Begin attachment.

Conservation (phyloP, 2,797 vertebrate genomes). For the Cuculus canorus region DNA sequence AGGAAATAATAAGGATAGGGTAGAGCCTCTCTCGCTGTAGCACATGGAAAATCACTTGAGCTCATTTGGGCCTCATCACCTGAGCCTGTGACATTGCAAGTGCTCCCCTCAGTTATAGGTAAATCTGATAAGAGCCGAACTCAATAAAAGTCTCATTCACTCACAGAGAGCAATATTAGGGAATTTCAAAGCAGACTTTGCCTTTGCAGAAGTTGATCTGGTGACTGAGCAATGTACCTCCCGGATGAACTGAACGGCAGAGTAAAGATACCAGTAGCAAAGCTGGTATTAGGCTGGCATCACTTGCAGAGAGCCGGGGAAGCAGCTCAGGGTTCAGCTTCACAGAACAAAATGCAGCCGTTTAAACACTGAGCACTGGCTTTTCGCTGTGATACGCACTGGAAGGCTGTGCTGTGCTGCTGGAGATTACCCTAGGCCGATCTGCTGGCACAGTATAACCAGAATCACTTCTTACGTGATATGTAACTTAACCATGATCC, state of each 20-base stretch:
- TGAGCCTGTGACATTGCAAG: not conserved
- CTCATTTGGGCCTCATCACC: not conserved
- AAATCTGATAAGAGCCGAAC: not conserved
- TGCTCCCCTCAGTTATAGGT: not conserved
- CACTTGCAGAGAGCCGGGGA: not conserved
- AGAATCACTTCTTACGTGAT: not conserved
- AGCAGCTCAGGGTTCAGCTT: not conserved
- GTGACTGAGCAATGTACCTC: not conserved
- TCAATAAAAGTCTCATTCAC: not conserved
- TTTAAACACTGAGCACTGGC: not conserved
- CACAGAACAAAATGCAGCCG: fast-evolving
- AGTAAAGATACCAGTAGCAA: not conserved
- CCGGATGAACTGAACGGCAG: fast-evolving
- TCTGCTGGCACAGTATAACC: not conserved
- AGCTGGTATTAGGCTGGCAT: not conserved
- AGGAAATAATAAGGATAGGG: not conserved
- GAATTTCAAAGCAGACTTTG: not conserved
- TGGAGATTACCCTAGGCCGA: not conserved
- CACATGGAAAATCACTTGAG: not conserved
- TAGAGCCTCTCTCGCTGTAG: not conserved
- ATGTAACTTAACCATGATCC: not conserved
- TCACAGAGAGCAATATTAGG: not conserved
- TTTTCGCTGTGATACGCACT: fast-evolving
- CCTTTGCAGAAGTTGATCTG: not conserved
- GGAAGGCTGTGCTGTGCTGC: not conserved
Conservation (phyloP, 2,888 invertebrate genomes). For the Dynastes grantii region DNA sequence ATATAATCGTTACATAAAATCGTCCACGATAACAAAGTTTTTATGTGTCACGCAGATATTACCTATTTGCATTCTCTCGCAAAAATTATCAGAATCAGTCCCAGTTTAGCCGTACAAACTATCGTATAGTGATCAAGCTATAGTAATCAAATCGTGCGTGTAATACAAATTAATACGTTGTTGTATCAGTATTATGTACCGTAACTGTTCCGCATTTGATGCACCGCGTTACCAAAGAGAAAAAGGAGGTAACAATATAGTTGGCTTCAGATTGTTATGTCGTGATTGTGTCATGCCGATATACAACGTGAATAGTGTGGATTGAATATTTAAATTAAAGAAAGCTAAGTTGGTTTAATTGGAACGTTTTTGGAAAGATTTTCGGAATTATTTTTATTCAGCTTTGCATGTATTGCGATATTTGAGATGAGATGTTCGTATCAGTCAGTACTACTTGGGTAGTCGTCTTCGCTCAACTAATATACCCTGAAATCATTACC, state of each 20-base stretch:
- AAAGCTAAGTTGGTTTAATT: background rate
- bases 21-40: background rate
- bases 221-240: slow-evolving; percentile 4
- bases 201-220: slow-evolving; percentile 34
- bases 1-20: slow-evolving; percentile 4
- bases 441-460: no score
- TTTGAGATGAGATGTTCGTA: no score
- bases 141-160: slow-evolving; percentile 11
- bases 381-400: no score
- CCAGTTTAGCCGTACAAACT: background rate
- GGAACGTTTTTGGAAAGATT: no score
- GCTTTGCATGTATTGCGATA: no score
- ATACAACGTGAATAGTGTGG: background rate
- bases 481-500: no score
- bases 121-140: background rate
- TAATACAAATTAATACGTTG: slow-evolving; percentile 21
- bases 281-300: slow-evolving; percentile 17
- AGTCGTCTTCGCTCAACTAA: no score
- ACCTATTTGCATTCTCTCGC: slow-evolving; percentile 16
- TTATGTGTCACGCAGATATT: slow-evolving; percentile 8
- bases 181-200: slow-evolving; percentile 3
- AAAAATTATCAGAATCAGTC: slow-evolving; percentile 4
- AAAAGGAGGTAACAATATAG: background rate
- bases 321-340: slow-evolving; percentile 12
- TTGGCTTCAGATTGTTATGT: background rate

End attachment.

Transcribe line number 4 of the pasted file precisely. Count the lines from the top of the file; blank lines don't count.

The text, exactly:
- AAATCTGATAAGAGCCGAAC: not conserved